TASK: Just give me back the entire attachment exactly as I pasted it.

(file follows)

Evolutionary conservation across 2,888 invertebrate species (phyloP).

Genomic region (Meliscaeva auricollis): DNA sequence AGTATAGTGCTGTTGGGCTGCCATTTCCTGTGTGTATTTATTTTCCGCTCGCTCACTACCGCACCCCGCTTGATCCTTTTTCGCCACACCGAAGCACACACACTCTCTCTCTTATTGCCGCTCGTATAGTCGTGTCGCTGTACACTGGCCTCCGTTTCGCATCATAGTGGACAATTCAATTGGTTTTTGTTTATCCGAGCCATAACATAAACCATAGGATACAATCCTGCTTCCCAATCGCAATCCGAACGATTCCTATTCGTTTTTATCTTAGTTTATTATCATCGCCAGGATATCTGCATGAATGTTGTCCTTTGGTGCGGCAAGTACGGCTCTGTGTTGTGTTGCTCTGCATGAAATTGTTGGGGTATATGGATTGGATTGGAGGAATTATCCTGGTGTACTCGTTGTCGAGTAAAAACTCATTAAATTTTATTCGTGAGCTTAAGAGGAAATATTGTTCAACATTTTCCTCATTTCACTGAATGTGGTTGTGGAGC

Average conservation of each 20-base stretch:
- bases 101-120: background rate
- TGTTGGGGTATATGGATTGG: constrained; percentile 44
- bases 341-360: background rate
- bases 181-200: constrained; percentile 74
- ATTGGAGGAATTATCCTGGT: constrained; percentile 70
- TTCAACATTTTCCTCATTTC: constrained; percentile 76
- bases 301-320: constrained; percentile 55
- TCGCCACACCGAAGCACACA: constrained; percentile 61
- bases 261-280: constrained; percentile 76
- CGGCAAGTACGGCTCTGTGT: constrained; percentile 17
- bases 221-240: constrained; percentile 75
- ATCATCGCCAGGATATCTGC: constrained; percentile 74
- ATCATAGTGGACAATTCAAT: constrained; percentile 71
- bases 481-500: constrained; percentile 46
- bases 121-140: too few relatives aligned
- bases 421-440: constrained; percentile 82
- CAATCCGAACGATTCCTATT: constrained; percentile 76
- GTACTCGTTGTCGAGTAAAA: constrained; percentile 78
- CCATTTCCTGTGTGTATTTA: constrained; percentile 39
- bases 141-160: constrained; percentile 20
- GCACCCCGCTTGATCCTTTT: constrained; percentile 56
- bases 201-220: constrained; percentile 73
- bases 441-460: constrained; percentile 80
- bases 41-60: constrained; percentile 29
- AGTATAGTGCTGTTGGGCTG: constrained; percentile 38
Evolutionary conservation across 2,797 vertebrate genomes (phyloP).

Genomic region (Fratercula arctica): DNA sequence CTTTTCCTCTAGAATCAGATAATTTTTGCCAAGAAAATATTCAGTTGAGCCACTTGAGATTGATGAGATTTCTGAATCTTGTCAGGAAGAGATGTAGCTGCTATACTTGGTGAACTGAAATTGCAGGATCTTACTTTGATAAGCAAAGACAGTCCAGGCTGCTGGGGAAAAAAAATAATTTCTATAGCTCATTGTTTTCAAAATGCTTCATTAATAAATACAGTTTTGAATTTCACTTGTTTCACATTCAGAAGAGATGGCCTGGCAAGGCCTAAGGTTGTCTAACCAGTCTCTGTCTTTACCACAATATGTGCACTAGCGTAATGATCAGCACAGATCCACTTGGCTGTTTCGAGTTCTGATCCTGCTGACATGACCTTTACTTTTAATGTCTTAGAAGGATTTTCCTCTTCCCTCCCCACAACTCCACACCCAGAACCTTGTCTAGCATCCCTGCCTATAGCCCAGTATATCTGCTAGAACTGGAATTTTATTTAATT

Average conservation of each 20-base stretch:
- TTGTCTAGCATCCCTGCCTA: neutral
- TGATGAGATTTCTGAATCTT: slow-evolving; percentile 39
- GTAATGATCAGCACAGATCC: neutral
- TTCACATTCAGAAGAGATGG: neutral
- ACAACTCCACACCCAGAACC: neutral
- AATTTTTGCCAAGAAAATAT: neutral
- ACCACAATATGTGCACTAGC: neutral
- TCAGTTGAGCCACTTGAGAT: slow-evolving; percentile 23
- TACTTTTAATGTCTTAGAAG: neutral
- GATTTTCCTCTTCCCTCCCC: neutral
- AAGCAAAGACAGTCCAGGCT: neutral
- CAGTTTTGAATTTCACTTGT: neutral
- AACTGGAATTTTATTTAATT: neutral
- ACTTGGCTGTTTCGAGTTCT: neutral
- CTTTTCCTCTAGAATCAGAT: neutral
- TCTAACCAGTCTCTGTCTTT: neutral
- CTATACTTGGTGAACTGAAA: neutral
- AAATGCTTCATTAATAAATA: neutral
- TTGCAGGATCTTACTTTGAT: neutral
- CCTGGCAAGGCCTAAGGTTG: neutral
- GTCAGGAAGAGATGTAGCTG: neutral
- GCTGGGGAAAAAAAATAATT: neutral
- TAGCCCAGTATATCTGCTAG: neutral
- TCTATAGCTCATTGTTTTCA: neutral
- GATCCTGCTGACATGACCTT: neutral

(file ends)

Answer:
Evolutionary conservation across 2,888 invertebrate species (phyloP).

Genomic region (Meliscaeva auricollis): DNA sequence AGTATAGTGCTGTTGGGCTGCCATTTCCTGTGTGTATTTATTTTCCGCTCGCTCACTACCGCACCCCGCTTGATCCTTTTTCGCCACACCGAAGCACACACACTCTCTCTCTTATTGCCGCTCGTATAGTCGTGTCGCTGTACACTGGCCTCCGTTTCGCATCATAGTGGACAATTCAATTGGTTTTTGTTTATCCGAGCCATAACATAAACCATAGGATACAATCCTGCTTCCCAATCGCAATCCGAACGATTCCTATTCGTTTTTATCTTAGTTTATTATCATCGCCAGGATATCTGCATGAATGTTGTCCTTTGGTGCGGCAAGTACGGCTCTGTGTTGTGTTGCTCTGCATGAAATTGTTGGGGTATATGGATTGGATTGGAGGAATTATCCTGGTGTACTCGTTGTCGAGTAAAAACTCATTAAATTTTATTCGTGAGCTTAAGAGGAAATATTGTTCAACATTTTCCTCATTTCACTGAATGTGGTTGTGGAGC

Average conservation of each 20-base stretch:
- bases 101-120: background rate
- TGTTGGGGTATATGGATTGG: constrained; percentile 44
- bases 341-360: background rate
- bases 181-200: constrained; percentile 74
- ATTGGAGGAATTATCCTGGT: constrained; percentile 70
- TTCAACATTTTCCTCATTTC: constrained; percentile 76
- bases 301-320: constrained; percentile 55
- TCGCCACACCGAAGCACACA: constrained; percentile 61
- bases 261-280: constrained; percentile 76
- CGGCAAGTACGGCTCTGTGT: constrained; percentile 17
- bases 221-240: constrained; percentile 75
- ATCATCGCCAGGATATCTGC: constrained; percentile 74
- ATCATAGTGGACAATTCAAT: constrained; percentile 71
- bases 481-500: constrained; percentile 46
- bases 121-140: too few relatives aligned
- bases 421-440: constrained; percentile 82
- CAATCCGAACGATTCCTATT: constrained; percentile 76
- GTACTCGTTGTCGAGTAAAA: constrained; percentile 78
- CCATTTCCTGTGTGTATTTA: constrained; percentile 39
- bases 141-160: constrained; percentile 20
- GCACCCCGCTTGATCCTTTT: constrained; percentile 56
- bases 201-220: constrained; percentile 73
- bases 441-460: constrained; percentile 80
- bases 41-60: constrained; percentile 29
- AGTATAGTGCTGTTGGGCTG: constrained; percentile 38
Evolutionary conservation across 2,797 vertebrate genomes (phyloP).

Genomic region (Fratercula arctica): DNA sequence CTTTTCCTCTAGAATCAGATAATTTTTGCCAAGAAAATATTCAGTTGAGCCACTTGAGATTGATGAGATTTCTGAATCTTGTCAGGAAGAGATGTAGCTGCTATACTTGGTGAACTGAAATTGCAGGATCTTACTTTGATAAGCAAAGACAGTCCAGGCTGCTGGGGAAAAAAAATAATTTCTATAGCTCATTGTTTTCAAAATGCTTCATTAATAAATACAGTTTTGAATTTCACTTGTTTCACATTCAGAAGAGATGGCCTGGCAAGGCCTAAGGTTGTCTAACCAGTCTCTGTCTTTACCACAATATGTGCACTAGCGTAATGATCAGCACAGATCCACTTGGCTGTTTCGAGTTCTGATCCTGCTGACATGACCTTTACTTTTAATGTCTTAGAAGGATTTTCCTCTTCCCTCCCCACAACTCCACACCCAGAACCTTGTCTAGCATCCCTGCCTATAGCCCAGTATATCTGCTAGAACTGGAATTTTATTTAATT

Average conservation of each 20-base stretch:
- TTGTCTAGCATCCCTGCCTA: neutral
- TGATGAGATTTCTGAATCTT: slow-evolving; percentile 39
- GTAATGATCAGCACAGATCC: neutral
- TTCACATTCAGAAGAGATGG: neutral
- ACAACTCCACACCCAGAACC: neutral
- AATTTTTGCCAAGAAAATAT: neutral
- ACCACAATATGTGCACTAGC: neutral
- TCAGTTGAGCCACTTGAGAT: slow-evolving; percentile 23
- TACTTTTAATGTCTTAGAAG: neutral
- GATTTTCCTCTTCCCTCCCC: neutral
- AAGCAAAGACAGTCCAGGCT: neutral
- CAGTTTTGAATTTCACTTGT: neutral
- AACTGGAATTTTATTTAATT: neutral
- ACTTGGCTGTTTCGAGTTCT: neutral
- CTTTTCCTCTAGAATCAGAT: neutral
- TCTAACCAGTCTCTGTCTTT: neutral
- CTATACTTGGTGAACTGAAA: neutral
- AAATGCTTCATTAATAAATA: neutral
- TTGCAGGATCTTACTTTGAT: neutral
- CCTGGCAAGGCCTAAGGTTG: neutral
- GTCAGGAAGAGATGTAGCTG: neutral
- GCTGGGGAAAAAAAATAATT: neutral
- TAGCCCAGTATATCTGCTAG: neutral
- TCTATAGCTCATTGTTTTCA: neutral
- GATCCTGCTGACATGACCTT: neutral